When you gently smile looking at the perfect diamond ring, it is a sign that the work of hundreds of people has been completed.

The joy of being in touch with beautiful jewelry is the culmination of a long road that starts somewhere deep in a mine, passes through exchanges and laboratories of gemological institutes, the offices of valuation experts and the imagination of jewelry designers. In the end, the diamond goes to a jewelry master who turns it into a dream come true. Whose hands does the stone pass through before the customer sees it? Let’s trace together the path a diamond makes before it becomes a brilliant.



Over the years and the continuous development of the industry, the once clearly defined boundaries between the various market groups have started blurring. The chain of dependence and overlapping interests make traders operate in many fields at the same time, but each transaction starts with mines scattered around the world. Most of the excavated stones are sold in raw, uncut form. Once they are ready for sale, they are listed on international exchanges in all major diamond trading centers around the world. The only exception are the rarest and most precious stones, among them, cut by the best specialists from Western Australia, the famous pink diamonds from the Argyle mine, which are accessible only to the chosen. Of the hundreds of millions of diamonds produced by Argyle each year, only the best 60 are in one of the most prestigious and exclusive offers in the world—Argyle Pink Diamonds Tender.




Most of the stones that reach the wholesale market from the mine are bought by diamond cutting agents. Until recently, the most important centers of this type included, among others Belgium, Israel, USA and Russia. Today, due to lower costs and dynamic development of technologies supporting human work, these are mainly China and India, where the cost of cutting one diamond is several times lower than in the USA. Some of the stones are sold by intermediaries to large corporations which, based on negotiated long-term agreements, sell cut diamonds to their regular customers. The rest are sold at auctions where companies selling investment diamonds to individual customers, jewelry designers and manufacturers as well as fashion houses also take part.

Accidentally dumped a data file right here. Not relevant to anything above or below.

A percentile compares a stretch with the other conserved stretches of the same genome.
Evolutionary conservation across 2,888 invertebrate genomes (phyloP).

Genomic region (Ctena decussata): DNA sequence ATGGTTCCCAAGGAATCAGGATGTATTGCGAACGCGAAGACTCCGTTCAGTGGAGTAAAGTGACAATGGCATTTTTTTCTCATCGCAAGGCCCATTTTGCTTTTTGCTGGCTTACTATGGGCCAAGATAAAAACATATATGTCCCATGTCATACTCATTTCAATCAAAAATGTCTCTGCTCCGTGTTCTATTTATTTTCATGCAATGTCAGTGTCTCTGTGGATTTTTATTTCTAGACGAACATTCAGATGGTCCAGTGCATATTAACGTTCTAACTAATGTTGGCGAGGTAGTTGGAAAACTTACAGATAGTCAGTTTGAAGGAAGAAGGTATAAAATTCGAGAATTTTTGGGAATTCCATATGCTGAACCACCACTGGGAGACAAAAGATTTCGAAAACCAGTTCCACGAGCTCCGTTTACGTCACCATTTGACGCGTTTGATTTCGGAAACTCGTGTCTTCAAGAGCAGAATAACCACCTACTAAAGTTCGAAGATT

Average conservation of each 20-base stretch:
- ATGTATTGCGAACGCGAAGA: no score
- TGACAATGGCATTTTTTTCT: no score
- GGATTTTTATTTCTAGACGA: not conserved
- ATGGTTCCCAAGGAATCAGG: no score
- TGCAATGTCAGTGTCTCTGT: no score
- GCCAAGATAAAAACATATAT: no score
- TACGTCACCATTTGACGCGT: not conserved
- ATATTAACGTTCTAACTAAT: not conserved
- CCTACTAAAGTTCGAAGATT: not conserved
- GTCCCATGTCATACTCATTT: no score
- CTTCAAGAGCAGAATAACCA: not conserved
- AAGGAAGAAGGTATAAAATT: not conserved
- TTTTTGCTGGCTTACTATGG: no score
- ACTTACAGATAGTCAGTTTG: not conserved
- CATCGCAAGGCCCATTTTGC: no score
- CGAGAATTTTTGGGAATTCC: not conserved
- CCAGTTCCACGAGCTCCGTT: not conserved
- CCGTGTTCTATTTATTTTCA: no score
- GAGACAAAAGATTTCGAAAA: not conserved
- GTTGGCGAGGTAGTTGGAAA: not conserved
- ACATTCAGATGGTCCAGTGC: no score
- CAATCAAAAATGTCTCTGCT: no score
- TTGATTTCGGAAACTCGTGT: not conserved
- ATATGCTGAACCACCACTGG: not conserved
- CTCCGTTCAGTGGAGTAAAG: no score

People responsible for assessing the quality of diamonds are expert gemologists. Certification of diamonds in the best gemological institutes in the world is one of the basic elements helping brokers in building reliable sales offers. Specialists issue a certificate for each stone individually. It is a document confirming, among others, the natural origin of the diamond and determining its quality—the color, cut, purity and mass. There is also no doubt that certificates issued by the largest and oldest institute in the world, GIA, help to maintain the high value of the stone and facilitate the possible resale of the diamond after many years. Institutes such as the GIA are the only ones that offer a full guarantee of impartial and reliable evaluation because they are fully independent and have no connections with companies in the diamond industry.


Individual stones are already in the hands of specific sellers, who will soon present them to the final buyers. At this stage, a polished diamond armed with a certificate is directed to valuation. One of the basic tools of every broker’s work is the paid Rapaport price list, which is updated every Friday. (Find out everything about the Rapaport price list here) The prices published in the report are based on the parameters underlying the 4C rule and are the resultant of data collected from almost every segment of the diamond market in the world. In practice, this means that a specialist valuing a stone can make an accurate valuation of virtually every diamond offered to customers. After analyzing the parameters, the broker sets the price, which he then presents to the customer together with the current edition of the report.



After buying a stone, the customer makes the last, often difficult, decision—whether the stone will remain in an unmounted form or become part of jewelry. As soon as the decision to mount the stone is made, an unusual meeting takes place between the designer and the diamond’s owner. The imagination and creativity of the former, combined with the taste and expectations of the latter, is the beginning of something extraordinary. The finished jewelry design is placed in the hands of a goldsmith who brings to life a unique piece of jewelry.
After many weeks and often months of work of many people, the most noble and undoubtedly the most beautiful form of investment is given to the customer—something that for future generations will be more than just security and an investment of capital.